Raw Fish Skin for Kitty?
Raw fish skin is a great treat for cats and an excellent source of protein. Cats love the taste of raw fish, and the skin is packed with nutrients that are essential for their health. Fish skin is also tough, which helps to keep cats’ teeth clean and healthy.
When treating your cat’s raw fish skin, keep these points in mind:
- Make sure that the skin is spotless and free of parasites.
- Only provide your cat with small pieces of skin at a time to avoid choking.
- Supervise your cat while eating, as they may try to swallow large amounts of skin whole.
With a little bit of care, raw fish skin can be a delicious and healthy treat for your cat.
Fish for Cats out West Auckland
Fish is an essential part of a healthy diet for both cats and dogs, but it can be tough to find a reliable source of seafood if you live in West Auckland. Raw Essentials is the best place to buy fish for your cats, whether you live in Hobsonville, New Lynn or Kumeu.
They sell Pilchards, which are great for pets with skin or joint problems, and freeze-dried salmon, which is suitable for all pets. Plus, they’re a New Zealand-based company so you can be sure that their seafood is fresh and sustainably sourced.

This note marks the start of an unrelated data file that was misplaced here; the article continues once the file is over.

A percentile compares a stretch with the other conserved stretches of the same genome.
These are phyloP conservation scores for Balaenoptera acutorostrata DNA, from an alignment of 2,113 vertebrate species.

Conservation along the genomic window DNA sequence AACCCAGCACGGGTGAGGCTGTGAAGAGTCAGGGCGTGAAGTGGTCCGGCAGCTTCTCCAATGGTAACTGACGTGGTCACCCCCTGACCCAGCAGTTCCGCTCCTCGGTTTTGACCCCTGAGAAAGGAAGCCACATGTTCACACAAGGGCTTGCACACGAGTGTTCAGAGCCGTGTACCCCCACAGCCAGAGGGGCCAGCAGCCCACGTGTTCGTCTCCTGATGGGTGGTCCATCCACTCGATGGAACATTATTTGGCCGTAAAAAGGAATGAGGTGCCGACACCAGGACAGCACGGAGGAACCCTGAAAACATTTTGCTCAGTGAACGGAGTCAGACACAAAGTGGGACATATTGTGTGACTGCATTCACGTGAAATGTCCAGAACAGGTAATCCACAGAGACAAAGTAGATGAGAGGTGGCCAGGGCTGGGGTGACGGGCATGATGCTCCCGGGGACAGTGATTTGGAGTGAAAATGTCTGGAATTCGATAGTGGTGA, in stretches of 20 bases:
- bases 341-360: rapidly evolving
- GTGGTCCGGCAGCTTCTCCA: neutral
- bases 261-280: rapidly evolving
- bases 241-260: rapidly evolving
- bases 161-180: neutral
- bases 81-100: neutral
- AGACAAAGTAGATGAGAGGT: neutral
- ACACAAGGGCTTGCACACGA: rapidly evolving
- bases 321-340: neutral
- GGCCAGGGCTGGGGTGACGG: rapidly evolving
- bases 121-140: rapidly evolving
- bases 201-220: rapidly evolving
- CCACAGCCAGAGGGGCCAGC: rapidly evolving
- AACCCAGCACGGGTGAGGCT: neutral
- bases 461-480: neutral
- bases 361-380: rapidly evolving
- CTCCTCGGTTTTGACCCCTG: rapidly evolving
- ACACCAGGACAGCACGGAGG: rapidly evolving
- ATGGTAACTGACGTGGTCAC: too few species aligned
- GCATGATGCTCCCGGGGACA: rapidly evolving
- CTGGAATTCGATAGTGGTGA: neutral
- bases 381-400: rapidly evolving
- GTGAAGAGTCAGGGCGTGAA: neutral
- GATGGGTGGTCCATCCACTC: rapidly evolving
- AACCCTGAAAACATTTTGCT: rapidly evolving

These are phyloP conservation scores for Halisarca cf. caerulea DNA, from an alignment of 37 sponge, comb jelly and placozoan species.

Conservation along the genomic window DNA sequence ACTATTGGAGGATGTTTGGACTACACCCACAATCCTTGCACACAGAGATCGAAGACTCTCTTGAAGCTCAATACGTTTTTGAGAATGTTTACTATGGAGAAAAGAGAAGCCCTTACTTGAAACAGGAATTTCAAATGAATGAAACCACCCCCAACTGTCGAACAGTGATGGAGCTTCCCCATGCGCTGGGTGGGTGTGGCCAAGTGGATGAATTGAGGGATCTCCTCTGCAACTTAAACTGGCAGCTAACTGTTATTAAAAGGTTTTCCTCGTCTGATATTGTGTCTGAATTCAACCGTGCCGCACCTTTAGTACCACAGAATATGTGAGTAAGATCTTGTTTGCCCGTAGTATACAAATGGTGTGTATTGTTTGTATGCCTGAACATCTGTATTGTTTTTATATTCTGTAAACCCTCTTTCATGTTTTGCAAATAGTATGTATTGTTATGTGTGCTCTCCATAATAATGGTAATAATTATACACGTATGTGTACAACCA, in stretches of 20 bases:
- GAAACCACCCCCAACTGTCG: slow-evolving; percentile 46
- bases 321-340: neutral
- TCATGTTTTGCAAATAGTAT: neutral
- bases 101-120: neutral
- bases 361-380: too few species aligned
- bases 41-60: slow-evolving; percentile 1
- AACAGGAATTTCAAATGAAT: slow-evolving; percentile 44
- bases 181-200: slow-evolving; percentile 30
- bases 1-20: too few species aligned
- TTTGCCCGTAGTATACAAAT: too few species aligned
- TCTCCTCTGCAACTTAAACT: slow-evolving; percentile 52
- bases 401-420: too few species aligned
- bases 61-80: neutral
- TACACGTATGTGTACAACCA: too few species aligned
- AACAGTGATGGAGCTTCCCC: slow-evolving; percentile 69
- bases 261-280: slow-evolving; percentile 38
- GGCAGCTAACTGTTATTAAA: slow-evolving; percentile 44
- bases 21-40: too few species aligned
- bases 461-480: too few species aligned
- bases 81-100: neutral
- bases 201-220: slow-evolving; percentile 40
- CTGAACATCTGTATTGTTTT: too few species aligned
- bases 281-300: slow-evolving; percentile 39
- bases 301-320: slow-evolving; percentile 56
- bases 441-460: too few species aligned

So if you’re looking for the best place to buy fish for your cats, look no further than Raw Essentials!
Final Thoughts on Fish for Cats
Our feline furry friends can be very particular about their diets, as any cat lover knows. While some cats turn their noses up at anything other than dry kibble, others develop a taste for more exotic fare, including fish. Many people assume that it must be a proper meal because cats like fish to eat regularly.
However, there are a few reasons why fish is not the best choice for your cat’s daily diet.
For starters, raw fish can carry harmful bacteria that can cause food poisoning in cats. Furthermore, enzymes in uncooked fish can degrade over time, making the nutrients less available to your cat. If you choose to feed your cat some fish, it’s best to cook it or make sure it’s fresh.
Salmon, tuna, and cod are all excellent seafood choices for cats, as they’re high in protein and omega-3 fatty acids. Plus, they encompass various vitamins and minerals that can help keep your cat healthy and strong.
So when it comes to feeding fish to cats, the final word is to proceed with caution.
Sources of Information
Solomon, D. D. (2018, August 15). Fish Oil for Dogs and Cats: Six Benefits. Animal Medical Center of Chicago. Retrieved May 22, 2022, from https://www.animalmedicalcenterofchicago.com/fish-oil-for-dogs-and-cats-six-benefits/
Wilson, J. (2022, May 21). Home. Cat-World. Retrieved May 22, 2022, from https://cat-world.com/
Smithsonian’s National Zoo and Conservation Biology Institute. (2021, August 3). Fishing cat. Smithsonian’s National Zoo. Retrieved May 22, 2022, from https://nationalzoo.si.edu/animals/fishing-cat
Hill, J. (2010). Cats in Ancient Egypt | Ancient Egypt Online. Ancient Egypt Online. Retrieved May 22, 2022, from https://ancientegyptonline.co.uk/cat/
Bhuyan, M. S. (2022). Effects of Microplastics on Fish and in Human Health. Frontiers. Retrieved May 22, 2022, from https://www.frontiersin.org/articles/10.3389/fenvs.2022.827289/full